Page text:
The July 25, 1921 opening of the Auburn Avenue Branch of the Carnegie Library gave African Americans access to an Atlanta public library nearly twenty years after the construction of the Carnegie Library downtown as the city’s first branch in 1902. One of more than 2,800 libraries built across the country with funding from American industrialist and philanthropist Andrew Carnegie (1835-1919), the red brick building at 333 Auburn Avenue housed the Negro History Collection consisting of books, magazines, newspapers, and scholarly journals by, for, and about African Americans. After this branch shuttered in 1959, the renamed Samuel W. Williams Collection on Black America moved to different locations until the 1994 construction of the Auburn Avenue Research Library on African American Culture and History at 101 Auburn Avenue.
Popularity of the library collections and public programs and the 2008 Fulton County voter approval of the library bond referendum spurred the expansion and redesign of the Auburn Avenue Research Library in 2016 by the team of Atlanta-based J. W. Robinson & Associates and Durham, North Carolina-based The Freelon Group (now Perkins and Will). Although widely admired leaders of both architectural firms, Jeffrey Robinson, AIA, NOMA and Phillip Freelon, FAIA, NOMA, died in 2019, both men leave a design legacy by activating an impractical, yet significant building in collaboration with Project Lead Designer Kenneth Luker, AIA.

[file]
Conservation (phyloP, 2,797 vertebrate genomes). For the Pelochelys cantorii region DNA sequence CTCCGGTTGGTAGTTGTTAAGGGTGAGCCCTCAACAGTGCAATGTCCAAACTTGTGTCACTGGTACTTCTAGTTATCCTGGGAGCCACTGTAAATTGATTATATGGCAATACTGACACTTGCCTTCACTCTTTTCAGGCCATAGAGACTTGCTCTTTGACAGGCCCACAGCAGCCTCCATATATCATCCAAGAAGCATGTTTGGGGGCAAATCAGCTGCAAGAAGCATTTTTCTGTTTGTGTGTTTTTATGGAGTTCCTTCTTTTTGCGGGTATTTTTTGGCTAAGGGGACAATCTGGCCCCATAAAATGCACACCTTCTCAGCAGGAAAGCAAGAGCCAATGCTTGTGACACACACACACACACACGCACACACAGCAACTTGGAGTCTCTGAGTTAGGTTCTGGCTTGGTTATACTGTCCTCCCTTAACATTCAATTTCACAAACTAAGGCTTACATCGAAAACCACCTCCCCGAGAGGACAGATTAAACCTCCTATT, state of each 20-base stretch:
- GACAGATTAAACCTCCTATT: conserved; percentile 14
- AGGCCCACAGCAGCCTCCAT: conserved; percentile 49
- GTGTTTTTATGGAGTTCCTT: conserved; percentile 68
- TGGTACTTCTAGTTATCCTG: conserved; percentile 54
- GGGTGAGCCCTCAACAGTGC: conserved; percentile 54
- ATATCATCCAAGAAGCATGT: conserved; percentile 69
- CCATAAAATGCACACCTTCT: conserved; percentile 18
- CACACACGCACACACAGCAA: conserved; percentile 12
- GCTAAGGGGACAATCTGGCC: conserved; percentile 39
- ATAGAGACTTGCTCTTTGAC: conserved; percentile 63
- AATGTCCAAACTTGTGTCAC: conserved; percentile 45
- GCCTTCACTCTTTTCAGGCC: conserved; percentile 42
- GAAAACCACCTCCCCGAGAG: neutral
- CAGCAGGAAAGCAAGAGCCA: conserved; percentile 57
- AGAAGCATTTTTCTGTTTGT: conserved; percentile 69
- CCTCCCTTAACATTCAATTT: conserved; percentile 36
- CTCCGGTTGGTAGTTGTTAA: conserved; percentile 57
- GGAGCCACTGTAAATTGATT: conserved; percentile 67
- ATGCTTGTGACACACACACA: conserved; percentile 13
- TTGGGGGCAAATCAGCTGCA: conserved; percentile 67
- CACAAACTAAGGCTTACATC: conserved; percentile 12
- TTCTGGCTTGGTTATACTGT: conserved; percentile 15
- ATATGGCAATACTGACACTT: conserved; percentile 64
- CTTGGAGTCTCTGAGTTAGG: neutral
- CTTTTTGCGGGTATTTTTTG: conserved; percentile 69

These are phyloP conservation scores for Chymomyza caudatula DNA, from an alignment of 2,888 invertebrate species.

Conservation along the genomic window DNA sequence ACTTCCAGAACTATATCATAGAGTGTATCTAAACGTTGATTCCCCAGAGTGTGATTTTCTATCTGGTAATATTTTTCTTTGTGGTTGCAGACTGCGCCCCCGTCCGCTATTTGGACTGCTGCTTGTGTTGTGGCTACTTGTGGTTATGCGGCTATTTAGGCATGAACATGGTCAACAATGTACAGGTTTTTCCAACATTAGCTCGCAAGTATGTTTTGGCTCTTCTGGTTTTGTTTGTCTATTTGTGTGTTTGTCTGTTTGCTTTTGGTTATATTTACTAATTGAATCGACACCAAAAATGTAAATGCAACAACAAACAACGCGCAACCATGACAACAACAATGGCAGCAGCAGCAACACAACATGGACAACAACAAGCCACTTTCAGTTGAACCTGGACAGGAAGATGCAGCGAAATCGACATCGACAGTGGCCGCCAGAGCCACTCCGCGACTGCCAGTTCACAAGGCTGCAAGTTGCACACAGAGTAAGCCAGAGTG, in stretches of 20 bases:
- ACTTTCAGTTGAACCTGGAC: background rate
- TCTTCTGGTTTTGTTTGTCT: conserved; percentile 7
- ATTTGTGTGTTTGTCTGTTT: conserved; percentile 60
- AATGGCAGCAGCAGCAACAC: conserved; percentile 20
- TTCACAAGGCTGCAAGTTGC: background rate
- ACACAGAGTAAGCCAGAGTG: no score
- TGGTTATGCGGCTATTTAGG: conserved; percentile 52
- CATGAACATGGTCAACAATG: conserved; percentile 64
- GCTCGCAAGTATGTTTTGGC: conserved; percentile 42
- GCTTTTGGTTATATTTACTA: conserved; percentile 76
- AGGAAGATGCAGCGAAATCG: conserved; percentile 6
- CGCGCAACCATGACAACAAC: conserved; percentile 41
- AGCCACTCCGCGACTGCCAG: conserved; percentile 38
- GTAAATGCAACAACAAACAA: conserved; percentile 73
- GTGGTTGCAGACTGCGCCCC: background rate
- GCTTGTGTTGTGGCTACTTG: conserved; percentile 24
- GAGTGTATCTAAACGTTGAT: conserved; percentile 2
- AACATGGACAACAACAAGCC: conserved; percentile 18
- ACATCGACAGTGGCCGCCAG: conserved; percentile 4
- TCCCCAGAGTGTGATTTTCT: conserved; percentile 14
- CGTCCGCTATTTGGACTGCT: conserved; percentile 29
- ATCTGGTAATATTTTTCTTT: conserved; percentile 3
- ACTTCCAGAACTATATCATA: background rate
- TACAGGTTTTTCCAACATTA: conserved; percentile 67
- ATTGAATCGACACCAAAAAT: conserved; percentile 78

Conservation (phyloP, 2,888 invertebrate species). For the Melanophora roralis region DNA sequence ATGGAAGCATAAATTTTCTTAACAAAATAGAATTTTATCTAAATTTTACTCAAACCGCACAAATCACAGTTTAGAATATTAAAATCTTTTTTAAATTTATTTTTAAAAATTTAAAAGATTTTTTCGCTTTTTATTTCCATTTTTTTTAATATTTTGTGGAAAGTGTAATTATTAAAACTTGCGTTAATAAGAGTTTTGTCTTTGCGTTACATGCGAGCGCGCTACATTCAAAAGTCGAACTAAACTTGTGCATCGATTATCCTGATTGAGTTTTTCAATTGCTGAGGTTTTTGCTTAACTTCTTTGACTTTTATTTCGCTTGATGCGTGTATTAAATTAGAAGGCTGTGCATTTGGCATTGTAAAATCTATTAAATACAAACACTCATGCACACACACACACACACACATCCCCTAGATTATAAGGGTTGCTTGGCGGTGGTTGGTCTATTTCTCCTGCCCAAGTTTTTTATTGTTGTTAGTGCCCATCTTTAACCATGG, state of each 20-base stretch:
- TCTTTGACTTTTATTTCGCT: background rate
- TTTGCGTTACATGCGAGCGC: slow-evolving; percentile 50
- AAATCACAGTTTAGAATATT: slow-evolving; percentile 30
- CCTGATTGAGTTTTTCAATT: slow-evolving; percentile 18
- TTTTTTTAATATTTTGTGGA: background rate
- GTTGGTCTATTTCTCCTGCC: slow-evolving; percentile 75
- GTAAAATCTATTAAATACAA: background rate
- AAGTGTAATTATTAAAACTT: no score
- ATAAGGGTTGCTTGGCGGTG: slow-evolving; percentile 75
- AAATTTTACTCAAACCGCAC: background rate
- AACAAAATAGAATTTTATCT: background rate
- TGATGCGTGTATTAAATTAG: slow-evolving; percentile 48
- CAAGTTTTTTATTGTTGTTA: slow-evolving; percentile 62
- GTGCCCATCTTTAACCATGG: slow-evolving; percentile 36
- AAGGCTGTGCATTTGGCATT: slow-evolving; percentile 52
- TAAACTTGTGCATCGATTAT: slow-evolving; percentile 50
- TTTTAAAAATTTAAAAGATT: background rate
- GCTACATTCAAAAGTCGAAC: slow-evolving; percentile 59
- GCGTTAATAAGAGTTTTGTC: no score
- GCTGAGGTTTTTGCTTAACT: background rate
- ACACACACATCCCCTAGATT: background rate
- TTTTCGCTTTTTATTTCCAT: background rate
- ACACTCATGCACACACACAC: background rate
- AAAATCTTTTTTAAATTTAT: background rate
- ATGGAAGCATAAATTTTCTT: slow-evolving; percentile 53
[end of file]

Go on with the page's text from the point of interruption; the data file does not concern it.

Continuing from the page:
Metal exterior cladding added to the massive, brick entry creates elegant framing around a riveting, wall-mounted steel sculpture, From the Cabinet, by celebrated painter, sculpture, and mixed-media artist Radcliffe Bailey. Reconfiguring previous disjointed spaces around a warmly finished lobby with informative artifacts and an inviting, central stairway, the design team draws visitors upward from street level spaces in the building, including an auditorium, the small Children’s Gallery with the Roots of Rap exhibit through March 1st, and the spacious Cary-McPheeters Gallery with recent visual art honoring writer Toni Morrison, to the archival rooms and reading rooms on the third and fourth floors.
Artwork in the library celebrates African-American culture and figures, such as Mary Fields, also known as Stagecoach Mary, who became the first African-American female contracted mail carrier in 1885 at age 60. This special library of the Atlanta-Fulton Public Library System received the 2017 Award of Excellence from the Atlanta Urban Design Commission for Interior Design of Public Spaces, Urban Design & Public Art. With a noteworthy building design, exhibits, programming, and archives, the general public, students, and scholars will see the renovated Auburn Avenue Research Library on African American Culture and History as an enriching destination to research and appreciate the history and culture of the Sweet Auburn community and peoples of African descent during Black History Month in February and throughout the year.
Listen to our latest INtown Insider podcast at this link to find out more about the Auburn Avenue Library renovation project.